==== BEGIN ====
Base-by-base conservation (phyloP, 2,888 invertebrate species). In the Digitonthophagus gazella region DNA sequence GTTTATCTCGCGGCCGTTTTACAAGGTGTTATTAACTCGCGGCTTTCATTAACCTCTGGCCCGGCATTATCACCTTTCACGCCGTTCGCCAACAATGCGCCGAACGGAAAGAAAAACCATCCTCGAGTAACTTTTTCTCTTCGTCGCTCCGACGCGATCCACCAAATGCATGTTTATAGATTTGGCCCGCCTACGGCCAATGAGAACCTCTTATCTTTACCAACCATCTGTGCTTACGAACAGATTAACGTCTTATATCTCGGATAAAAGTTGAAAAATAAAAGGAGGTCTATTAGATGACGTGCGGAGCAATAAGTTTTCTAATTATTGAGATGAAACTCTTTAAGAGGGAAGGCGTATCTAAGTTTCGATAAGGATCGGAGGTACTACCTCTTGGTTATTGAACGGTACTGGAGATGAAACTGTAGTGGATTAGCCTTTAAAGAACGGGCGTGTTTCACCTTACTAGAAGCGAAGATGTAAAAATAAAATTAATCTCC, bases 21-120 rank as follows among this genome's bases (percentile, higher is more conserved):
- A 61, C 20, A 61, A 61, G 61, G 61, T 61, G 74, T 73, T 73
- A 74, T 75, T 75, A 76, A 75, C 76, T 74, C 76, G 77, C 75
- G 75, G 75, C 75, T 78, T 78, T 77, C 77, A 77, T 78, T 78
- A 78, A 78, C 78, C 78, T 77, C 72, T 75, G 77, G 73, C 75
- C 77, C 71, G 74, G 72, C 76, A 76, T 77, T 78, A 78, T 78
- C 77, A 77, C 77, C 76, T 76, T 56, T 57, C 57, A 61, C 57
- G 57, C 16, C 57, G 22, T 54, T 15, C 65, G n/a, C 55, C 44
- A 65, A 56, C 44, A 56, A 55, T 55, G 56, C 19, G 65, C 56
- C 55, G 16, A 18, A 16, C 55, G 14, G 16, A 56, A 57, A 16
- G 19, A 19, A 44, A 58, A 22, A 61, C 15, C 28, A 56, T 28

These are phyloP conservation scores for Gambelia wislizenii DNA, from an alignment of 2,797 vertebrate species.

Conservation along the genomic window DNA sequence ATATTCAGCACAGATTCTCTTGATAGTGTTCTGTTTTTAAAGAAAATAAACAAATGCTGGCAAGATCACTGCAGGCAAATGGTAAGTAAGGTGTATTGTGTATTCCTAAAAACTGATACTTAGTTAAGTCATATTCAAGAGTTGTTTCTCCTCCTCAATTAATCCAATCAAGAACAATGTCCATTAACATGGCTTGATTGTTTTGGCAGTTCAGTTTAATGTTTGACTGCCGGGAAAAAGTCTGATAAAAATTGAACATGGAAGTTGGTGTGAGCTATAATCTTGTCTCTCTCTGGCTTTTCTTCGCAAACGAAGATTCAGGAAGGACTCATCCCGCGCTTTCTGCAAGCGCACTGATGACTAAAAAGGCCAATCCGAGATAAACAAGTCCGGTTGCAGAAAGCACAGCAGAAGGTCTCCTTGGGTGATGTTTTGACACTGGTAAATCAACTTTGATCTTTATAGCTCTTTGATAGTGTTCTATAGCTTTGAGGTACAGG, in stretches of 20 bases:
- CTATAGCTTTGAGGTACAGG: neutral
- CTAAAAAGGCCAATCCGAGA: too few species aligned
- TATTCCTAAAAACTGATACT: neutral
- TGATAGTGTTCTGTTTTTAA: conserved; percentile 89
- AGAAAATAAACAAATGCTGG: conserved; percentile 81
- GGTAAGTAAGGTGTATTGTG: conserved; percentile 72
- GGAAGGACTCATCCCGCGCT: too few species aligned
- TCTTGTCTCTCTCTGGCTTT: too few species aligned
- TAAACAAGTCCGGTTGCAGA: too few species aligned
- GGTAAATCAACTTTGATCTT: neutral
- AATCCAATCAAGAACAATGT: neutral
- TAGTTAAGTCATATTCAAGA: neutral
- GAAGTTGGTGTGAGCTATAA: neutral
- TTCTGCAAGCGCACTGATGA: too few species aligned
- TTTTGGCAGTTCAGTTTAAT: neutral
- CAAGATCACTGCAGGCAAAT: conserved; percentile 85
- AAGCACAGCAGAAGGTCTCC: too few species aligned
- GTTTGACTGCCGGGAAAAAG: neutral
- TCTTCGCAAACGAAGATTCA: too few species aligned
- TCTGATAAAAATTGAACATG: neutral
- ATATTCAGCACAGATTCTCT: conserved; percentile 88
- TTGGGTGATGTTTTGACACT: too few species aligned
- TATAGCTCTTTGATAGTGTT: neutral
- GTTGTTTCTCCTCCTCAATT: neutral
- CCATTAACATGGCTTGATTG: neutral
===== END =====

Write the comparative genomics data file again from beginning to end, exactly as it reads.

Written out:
Base-by-base conservation (phyloP, 2,888 invertebrate species). In the Digitonthophagus gazella region DNA sequence GTTTATCTCGCGGCCGTTTTACAAGGTGTTATTAACTCGCGGCTTTCATTAACCTCTGGCCCGGCATTATCACCTTTCACGCCGTTCGCCAACAATGCGCCGAACGGAAAGAAAAACCATCCTCGAGTAACTTTTTCTCTTCGTCGCTCCGACGCGATCCACCAAATGCATGTTTATAGATTTGGCCCGCCTACGGCCAATGAGAACCTCTTATCTTTACCAACCATCTGTGCTTACGAACAGATTAACGTCTTATATCTCGGATAAAAGTTGAAAAATAAAAGGAGGTCTATTAGATGACGTGCGGAGCAATAAGTTTTCTAATTATTGAGATGAAACTCTTTAAGAGGGAAGGCGTATCTAAGTTTCGATAAGGATCGGAGGTACTACCTCTTGGTTATTGAACGGTACTGGAGATGAAACTGTAGTGGATTAGCCTTTAAAGAACGGGCGTGTTTCACCTTACTAGAAGCGAAGATGTAAAAATAAAATTAATCTCC, bases 21-120 rank as follows among this genome's bases (percentile, higher is more conserved):
- A 61, C 20, A 61, A 61, G 61, G 61, T 61, G 74, T 73, T 73
- A 74, T 75, T 75, A 76, A 75, C 76, T 74, C 76, G 77, C 75
- G 75, G 75, C 75, T 78, T 78, T 77, C 77, A 77, T 78, T 78
- A 78, A 78, C 78, C 78, T 77, C 72, T 75, G 77, G 73, C 75
- C 77, C 71, G 74, G 72, C 76, A 76, T 77, T 78, A 78, T 78
- C 77, A 77, C 77, C 76, T 76, T 56, T 57, C 57, A 61, C 57
- G 57, C 16, C 57, G 22, T 54, T 15, C 65, G n/a, C 55, C 44
- A 65, A 56, C 44, A 56, A 55, T 55, G 56, C 19, G 65, C 56
- C 55, G 16, A 18, A 16, C 55, G 14, G 16, A 56, A 57, A 16
- G 19, A 19, A 44, A 58, A 22, A 61, C 15, C 28, A 56, T 28

These are phyloP conservation scores for Gambelia wislizenii DNA, from an alignment of 2,797 vertebrate species.

Conservation along the genomic window DNA sequence ATATTCAGCACAGATTCTCTTGATAGTGTTCTGTTTTTAAAGAAAATAAACAAATGCTGGCAAGATCACTGCAGGCAAATGGTAAGTAAGGTGTATTGTGTATTCCTAAAAACTGATACTTAGTTAAGTCATATTCAAGAGTTGTTTCTCCTCCTCAATTAATCCAATCAAGAACAATGTCCATTAACATGGCTTGATTGTTTTGGCAGTTCAGTTTAATGTTTGACTGCCGGGAAAAAGTCTGATAAAAATTGAACATGGAAGTTGGTGTGAGCTATAATCTTGTCTCTCTCTGGCTTTTCTTCGCAAACGAAGATTCAGGAAGGACTCATCCCGCGCTTTCTGCAAGCGCACTGATGACTAAAAAGGCCAATCCGAGATAAACAAGTCCGGTTGCAGAAAGCACAGCAGAAGGTCTCCTTGGGTGATGTTTTGACACTGGTAAATCAACTTTGATCTTTATAGCTCTTTGATAGTGTTCTATAGCTTTGAGGTACAGG, in stretches of 20 bases:
- CTATAGCTTTGAGGTACAGG: neutral
- CTAAAAAGGCCAATCCGAGA: too few species aligned
- TATTCCTAAAAACTGATACT: neutral
- TGATAGTGTTCTGTTTTTAA: conserved; percentile 89
- AGAAAATAAACAAATGCTGG: conserved; percentile 81
- GGTAAGTAAGGTGTATTGTG: conserved; percentile 72
- GGAAGGACTCATCCCGCGCT: too few species aligned
- TCTTGTCTCTCTCTGGCTTT: too few species aligned
- TAAACAAGTCCGGTTGCAGA: too few species aligned
- GGTAAATCAACTTTGATCTT: neutral
- AATCCAATCAAGAACAATGT: neutral
- TAGTTAAGTCATATTCAAGA: neutral
- GAAGTTGGTGTGAGCTATAA: neutral
- TTCTGCAAGCGCACTGATGA: too few species aligned
- TTTTGGCAGTTCAGTTTAAT: neutral
- CAAGATCACTGCAGGCAAAT: conserved; percentile 85
- AAGCACAGCAGAAGGTCTCC: too few species aligned
- GTTTGACTGCCGGGAAAAAG: neutral
- TCTTCGCAAACGAAGATTCA: too few species aligned
- TCTGATAAAAATTGAACATG: neutral
- ATATTCAGCACAGATTCTCT: conserved; percentile 88
- TTGGGTGATGTTTTGACACT: too few species aligned
- TATAGCTCTTTGATAGTGTT: neutral
- GTTGTTTCTCCTCCTCAATT: neutral
- CCATTAACATGGCTTGATTG: neutral